PAMELA DRUCKERMAN: Thank you so much for having me.
KELLY: Talk to me about your title, "There Are No Grown-ups."
DRUCKERMAN: It kind of was born from turning 40 and feeling like, wow, everyone is treating me like a grown-up, but I don't yet feel like one, or I don't feel like what I imagined a grown-up would feel like. And yet there were all these, you know, signs - some of them you just mentioned, like, you know, I couldn't wing it anymore on coffee and six hours' sleep. I needed my eight hours.
DRUCKERMAN: Or I walked into a shop and the saleswoman would kind of gently steer me to the anti-aging cream.
DRUCKERMAN: I couldn't believe people knew - you know, I thought my 40s were going to be this kind of delicious secret that only I knew about. But it turned out, like, everyone else could tell, too.
KELLY: Yeah. You - I mean, one of the things you point out is that your 40s can be strangely devoid of milestones, like, the big milestones by which we mark our life. And by our 40s, they seem either to be all behind us or all still to come.
DRUCKERMAN: Yeah. And the people who used to cheer us on who - our parents, our mentors - who said, good job; you're becoming a - you're building an adult life, those people are now kind of preoccupied with their doctors' appointments and getting their knees replaced. And then there's this whole other generation of people below you who you're supposed to be cheering on, whether they're your kids or people that are working for you. So it's a kind of new, very confusing place in the lifespan. Victor Hugo called it the old age of youth. And my daughter once just said to me, Mommy, you're not old, but you're definitely not young anymore.
KELLY: (Laughter) What was your response?
DRUCKERMAN: We were in a very well-lit elevator at the moment. And so I glanced in the mirror and thought, oh, my God, you're right.
KELLY: Oh, my God, you have a point. Part of what you write about in this book is how to say no because your 40s can be so busy. I mean, as you say, you've got your - your career is often in full swing. If you have kids, they need you. Your parents often need you. You have a couple of pointers in here for how to edit your life. Give me your top one or two.
DRUCKERMAN: One of them is definitely to be able to disappoint someone. I think especially for women there's a kind of fear of saying no, a fear that, you know, if you say no too often, you're going to shut down all your possibilities. And in your 40s, you kind of know how things are likely to go. And you're better at saying, you know, that just doesn't suit me.
Some more advice that I got from someone which I thought was great was just do what you want more often. Don't be so worried about what other people expect. No one's going to be that disappointed that you don't want to have lunch with them. They'll get over it. And if you do the things that you want to do, those things go better. You know, eat what you - take as much as you want from the buffet. Go back for seconds. Nobody's going to be offended. You know, just follow your own instincts, and things tend to work out better, rather than being self-conscious about them.
KELLY: This book is also very personal. I mean, you write about your childhood in Miami. You write about your marriage. You write about your sex life within that marriage. In other words, this is not some distant treatise where you're approaching this as an academic. And I wonder kind of how did you walk that walk, trying to write a book that is, in part, journalism but is also a memoir?
DRUCKERMAN: It's a very complicated hybrid to write. I really - I very much wanted the book to have a beginning, middle and end. I wanted it to be a story. I wanted there to be suspense. I wanted you to wait to find out what would happen. I read somewhere - someone said if it doesn't hurt when you're writing a memoir, then you're not doing it right. And this one definitely hurt.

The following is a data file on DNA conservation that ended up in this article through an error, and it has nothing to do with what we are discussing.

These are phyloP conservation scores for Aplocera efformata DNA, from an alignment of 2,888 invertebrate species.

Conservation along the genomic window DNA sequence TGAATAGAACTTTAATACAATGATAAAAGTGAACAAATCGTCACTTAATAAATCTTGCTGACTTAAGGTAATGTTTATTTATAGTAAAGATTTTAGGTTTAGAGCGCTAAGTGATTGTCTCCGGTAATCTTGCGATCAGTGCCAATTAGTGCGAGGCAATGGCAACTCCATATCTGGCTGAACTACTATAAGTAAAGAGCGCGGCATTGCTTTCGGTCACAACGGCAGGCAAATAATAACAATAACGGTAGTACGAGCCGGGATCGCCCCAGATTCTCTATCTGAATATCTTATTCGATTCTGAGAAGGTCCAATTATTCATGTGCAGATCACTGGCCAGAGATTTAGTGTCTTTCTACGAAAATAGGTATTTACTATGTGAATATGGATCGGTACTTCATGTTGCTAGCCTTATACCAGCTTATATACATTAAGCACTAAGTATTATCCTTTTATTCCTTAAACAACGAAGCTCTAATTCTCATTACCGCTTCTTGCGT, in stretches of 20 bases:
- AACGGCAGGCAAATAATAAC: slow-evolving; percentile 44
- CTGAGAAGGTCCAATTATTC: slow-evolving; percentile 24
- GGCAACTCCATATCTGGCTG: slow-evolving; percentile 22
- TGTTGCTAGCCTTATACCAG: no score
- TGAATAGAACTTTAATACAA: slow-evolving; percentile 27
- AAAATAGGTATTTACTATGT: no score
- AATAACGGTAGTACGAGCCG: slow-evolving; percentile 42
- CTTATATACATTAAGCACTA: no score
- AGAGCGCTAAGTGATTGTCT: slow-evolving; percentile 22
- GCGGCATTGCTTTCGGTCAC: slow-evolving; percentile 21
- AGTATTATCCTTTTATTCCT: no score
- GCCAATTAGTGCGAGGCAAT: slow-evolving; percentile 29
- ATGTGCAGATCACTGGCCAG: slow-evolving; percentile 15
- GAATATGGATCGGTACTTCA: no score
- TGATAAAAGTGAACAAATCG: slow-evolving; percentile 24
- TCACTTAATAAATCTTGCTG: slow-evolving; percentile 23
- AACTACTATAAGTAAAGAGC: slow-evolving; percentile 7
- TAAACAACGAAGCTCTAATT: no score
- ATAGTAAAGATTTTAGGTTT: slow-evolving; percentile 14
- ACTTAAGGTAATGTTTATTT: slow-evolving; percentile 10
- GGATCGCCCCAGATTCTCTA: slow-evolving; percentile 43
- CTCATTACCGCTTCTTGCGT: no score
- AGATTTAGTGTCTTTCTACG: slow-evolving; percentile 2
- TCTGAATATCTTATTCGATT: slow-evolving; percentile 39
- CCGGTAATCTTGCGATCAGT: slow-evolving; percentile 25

KELLY: I mean, if I could press on that one, in what way?
DRUCKERMAN: Well, when I was 41, I had very bad back pain, and it turned out to be non-Hodgkin's lymphoma. And I had three little kids and a book about to come out - my previous book. And I was suddenly confronted with death. I mean, I think in the 40s, you are confronted with that. You've reached this kind of now-or-never phase of life. But for me, it was quite an advanced diagnosis, and I really had to confront a lot of - some very dark possibilities.
KELLY: I guess the possibility that your 40s might be the end.
DRUCKERMAN: Yes. But thank God the treatment worked. I was fortunate that there are lots of new treatments. But it was a - I think a lot of people say after they're ill that they change their whole life, that they realized what they really wanted. And for me, it was a process of realizing that I love my life. And it kind of deepened everything that I just want it all more.
KELLY: Yeah. You live in France. You've been in Paris for more than a decade now, right?
DRUCKERMAN: Fourteen years.
KELLY: Well, your previous book, "Bringing Up Bebe," was all about how the French are really good at raising kids. And in this book, you do seem to argue that the French, along with annoyingly being thinner and better cooks and better-dressed than the rest of us, that they also do middle age better.
DRUCKERMAN: Well, one difference I found, which I - it's a small adjustment, but I found it quite inspiring - is in America, the idea is you try to look as young as you can for as long as you can. And when that stops working, you kind of blame yourself and feel like a failure. And the French have this slightly different ideal, which is to be the best version of the age that you are, to be comfortable in your own age. And that was both more calming and a lot more realistic, I thought.
KELLY: And are you able to do that? Have you lived long enough in Paris that you've succeeded at embracing this philosophy?
DRUCKERMAN: You know, I'm only in my 40s, so ask me again in a decade or two if I'm doing it. But, yeah, I try to focus on that.
KELLY: Well, Pamela Druckerman, it has been a pleasure. Thank you.
DRUCKERMAN: Thank you so much for having me.
KELLY: Her new book is titled "There Are No Grown-ups." And, Pamela Druckerman, I wonder if you would read us out. You've got a closing thought on page 259.
DRUCKERMAN: Sure. (Reading) There are stages of becoming a grown-up. First, you definitely aren't one. Then you pretend to be one. Then you're sure that there are no grown-ups, that they're mythological and don't really exist. And then finally, maybe one day in your 40s, you just are one. This doesn't feel anything like you'd imagined. It's not all-knowing, omnipotent and large. It's humble, solid and small. But at long last, it feels like you. And you think just then that this is the best age of all.
(SOUNDBITE OF BUSHY SONG, "THERE'S A LIGHT") Transcript provided by NPR, Copyright NPR.